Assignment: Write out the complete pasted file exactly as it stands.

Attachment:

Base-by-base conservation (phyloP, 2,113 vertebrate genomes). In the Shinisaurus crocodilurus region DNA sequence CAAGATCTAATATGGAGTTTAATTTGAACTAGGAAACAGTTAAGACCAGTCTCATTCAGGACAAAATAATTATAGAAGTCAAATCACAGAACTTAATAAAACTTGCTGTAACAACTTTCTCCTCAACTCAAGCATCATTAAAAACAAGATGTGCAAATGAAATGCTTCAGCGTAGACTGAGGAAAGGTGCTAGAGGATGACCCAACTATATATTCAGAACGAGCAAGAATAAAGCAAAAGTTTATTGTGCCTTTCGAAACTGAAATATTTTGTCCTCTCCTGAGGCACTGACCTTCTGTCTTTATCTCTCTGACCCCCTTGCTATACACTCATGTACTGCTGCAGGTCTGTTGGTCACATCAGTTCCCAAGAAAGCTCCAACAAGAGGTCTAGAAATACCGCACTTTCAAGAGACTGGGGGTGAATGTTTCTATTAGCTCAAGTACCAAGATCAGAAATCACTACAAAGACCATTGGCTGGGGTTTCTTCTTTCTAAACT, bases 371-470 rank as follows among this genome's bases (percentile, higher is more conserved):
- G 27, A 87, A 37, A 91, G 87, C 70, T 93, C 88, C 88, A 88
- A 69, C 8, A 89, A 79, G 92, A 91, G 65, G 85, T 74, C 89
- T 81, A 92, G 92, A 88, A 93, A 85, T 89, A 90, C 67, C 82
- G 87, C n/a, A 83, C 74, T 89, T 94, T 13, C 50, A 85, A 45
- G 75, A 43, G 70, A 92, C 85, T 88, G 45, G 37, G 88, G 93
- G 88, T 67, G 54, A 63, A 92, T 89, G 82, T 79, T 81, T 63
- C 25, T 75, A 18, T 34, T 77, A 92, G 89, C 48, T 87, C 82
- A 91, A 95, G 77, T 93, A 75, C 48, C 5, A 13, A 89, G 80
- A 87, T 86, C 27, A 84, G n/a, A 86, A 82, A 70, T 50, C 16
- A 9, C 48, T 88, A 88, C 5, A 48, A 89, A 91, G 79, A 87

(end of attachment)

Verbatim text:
Base-by-base conservation (phyloP, 2,113 vertebrate genomes). In the Shinisaurus crocodilurus region DNA sequence CAAGATCTAATATGGAGTTTAATTTGAACTAGGAAACAGTTAAGACCAGTCTCATTCAGGACAAAATAATTATAGAAGTCAAATCACAGAACTTAATAAAACTTGCTGTAACAACTTTCTCCTCAACTCAAGCATCATTAAAAACAAGATGTGCAAATGAAATGCTTCAGCGTAGACTGAGGAAAGGTGCTAGAGGATGACCCAACTATATATTCAGAACGAGCAAGAATAAAGCAAAAGTTTATTGTGCCTTTCGAAACTGAAATATTTTGTCCTCTCCTGAGGCACTGACCTTCTGTCTTTATCTCTCTGACCCCCTTGCTATACACTCATGTACTGCTGCAGGTCTGTTGGTCACATCAGTTCCCAAGAAAGCTCCAACAAGAGGTCTAGAAATACCGCACTTTCAAGAGACTGGGGGTGAATGTTTCTATTAGCTCAAGTACCAAGATCAGAAATCACTACAAAGACCATTGGCTGGGGTTTCTTCTTTCTAAACT, bases 371-470 rank as follows among this genome's bases (percentile, higher is more conserved):
- G 27, A 87, A 37, A 91, G 87, C 70, T 93, C 88, C 88, A 88
- A 69, C 8, A 89, A 79, G 92, A 91, G 65, G 85, T 74, C 89
- T 81, A 92, G 92, A 88, A 93, A 85, T 89, A 90, C 67, C 82
- G 87, C n/a, A 83, C 74, T 89, T 94, T 13, C 50, A 85, A 45
- G 75, A 43, G 70, A 92, C 85, T 88, G 45, G 37, G 88, G 93
- G 88, T 67, G 54, A 63, A 92, T 89, G 82, T 79, T 81, T 63
- C 25, T 75, A 18, T 34, T 77, A 92, G 89, C 48, T 87, C 82
- A 91, A 95, G 77, T 93, A 75, C 48, C 5, A 13, A 89, G 80
- A 87, T 86, C 27, A 84, G n/a, A 86, A 82, A 70, T 50, C 16
- A 9, C 48, T 88, A 88, C 5, A 48, A 89, A 91, G 79, A 87